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NDSolve Problem for Solving Nonlinear Sytem of 3 Ball Chain "Hertz Model"

Anonymous User
Posted 6 years ago
4 Replies
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Hello There, I've trying to solve 3 nonlinear equation of 3 ball chain connected with springs using Hertz model. Simply 3 balls connect with two springs. I was successful in obtaining the differential equations with no problems. I am using steel balls so you might find parameters for material properties such as Elastic modulus, Poisson ratio, radii of the balls...etc. The main problem is that when using the NDSolve function I get that the system is either singular or stiff. I tried many different methods such StiffnessSwithing, and ExplicitEuler...etc but non of them work especially when I try to solve for larger amount of time such t = 10 seconds. When solving for very small time scale such as micro second that works but definitely not correct. My initial conditions are subject to change with no problem. I would really appreciate your help on this. I am pasting the code in here and I am also going to attach it for you in this post. I did comment on my code so you can understand it with no problems.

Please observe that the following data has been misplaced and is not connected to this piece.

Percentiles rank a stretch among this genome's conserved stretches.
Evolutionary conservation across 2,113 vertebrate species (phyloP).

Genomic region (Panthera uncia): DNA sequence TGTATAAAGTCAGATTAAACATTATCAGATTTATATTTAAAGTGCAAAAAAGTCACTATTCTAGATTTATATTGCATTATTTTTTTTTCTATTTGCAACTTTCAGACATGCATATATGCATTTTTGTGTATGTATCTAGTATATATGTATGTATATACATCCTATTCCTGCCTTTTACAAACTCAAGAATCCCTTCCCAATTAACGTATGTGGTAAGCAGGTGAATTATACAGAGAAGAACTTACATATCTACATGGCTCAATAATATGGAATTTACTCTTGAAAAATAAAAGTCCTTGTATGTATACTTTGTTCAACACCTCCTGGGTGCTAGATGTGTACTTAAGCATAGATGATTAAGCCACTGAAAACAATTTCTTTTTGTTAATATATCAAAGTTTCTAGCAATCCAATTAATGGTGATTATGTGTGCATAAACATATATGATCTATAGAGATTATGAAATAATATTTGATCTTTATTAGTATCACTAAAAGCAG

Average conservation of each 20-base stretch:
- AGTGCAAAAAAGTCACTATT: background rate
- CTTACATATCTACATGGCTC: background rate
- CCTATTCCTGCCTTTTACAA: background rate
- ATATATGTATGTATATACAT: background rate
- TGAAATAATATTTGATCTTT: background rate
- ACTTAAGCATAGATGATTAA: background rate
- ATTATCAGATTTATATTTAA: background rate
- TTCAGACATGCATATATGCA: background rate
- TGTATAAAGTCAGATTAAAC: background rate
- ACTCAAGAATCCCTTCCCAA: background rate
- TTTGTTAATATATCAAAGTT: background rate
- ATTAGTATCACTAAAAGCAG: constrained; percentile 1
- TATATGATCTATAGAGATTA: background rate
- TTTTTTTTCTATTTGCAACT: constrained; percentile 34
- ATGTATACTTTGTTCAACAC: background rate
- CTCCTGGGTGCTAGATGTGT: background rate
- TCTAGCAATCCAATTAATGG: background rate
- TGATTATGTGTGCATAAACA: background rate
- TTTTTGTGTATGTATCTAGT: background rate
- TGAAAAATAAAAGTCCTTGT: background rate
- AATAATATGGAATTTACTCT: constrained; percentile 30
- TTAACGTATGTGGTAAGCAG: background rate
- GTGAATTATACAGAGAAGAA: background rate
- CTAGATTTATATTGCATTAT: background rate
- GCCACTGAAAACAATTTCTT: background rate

(*values of masses,Poisson ratios,modulus of elasticity, Radii of the balls*) 
    values = {m1 -> 1, m2 -> 2, m3 -> 3, E1 -> 210 10^9, E2 -> 210 10^9, 
       E3 -> 210 10^9, \[Nu]1 -> 0.3, \[Nu]2 -> 0.3, \[Nu]3 -> 0.3, 
       R1 -> 6.98*0.01/2, R2 -> 6.98*0.01/2, R3 -> 6.98*0.01/2};
    (*Define the displacement vector for each ball*)
    x[t_] := {x1[t], x2[t], x3[t]};
    (*Assumed initial conditions*)
    IC = {x1[0] == 0.0000001, x2[0] == 0, x3[0] == 0, x1'[0] == 1, 
       x2'[0] == 0, x3'[0] == 0};
    k1 = (1 - \[Nu]1^2)/(\[Pi] E1) /. values;
    k2 = (1 - \[Nu]2^2)/(\[Pi] E2) /. values;
    k3 = (1 - \[Nu]3^2)/(\[Pi] E3) /. values;
    (* Contact Stiffness *)
    K12 = 4/(3 \[Pi] (k1 + k2)) Sqrt[(R1 R2)/(R1 + R2)] /. values;
    K23 = 4/(3 \[Pi] (k2 + k3)) Sqrt[(R2 R3)/(R2 + R3)] /. values;
    (*Elastic deformation at contact points between the balls *)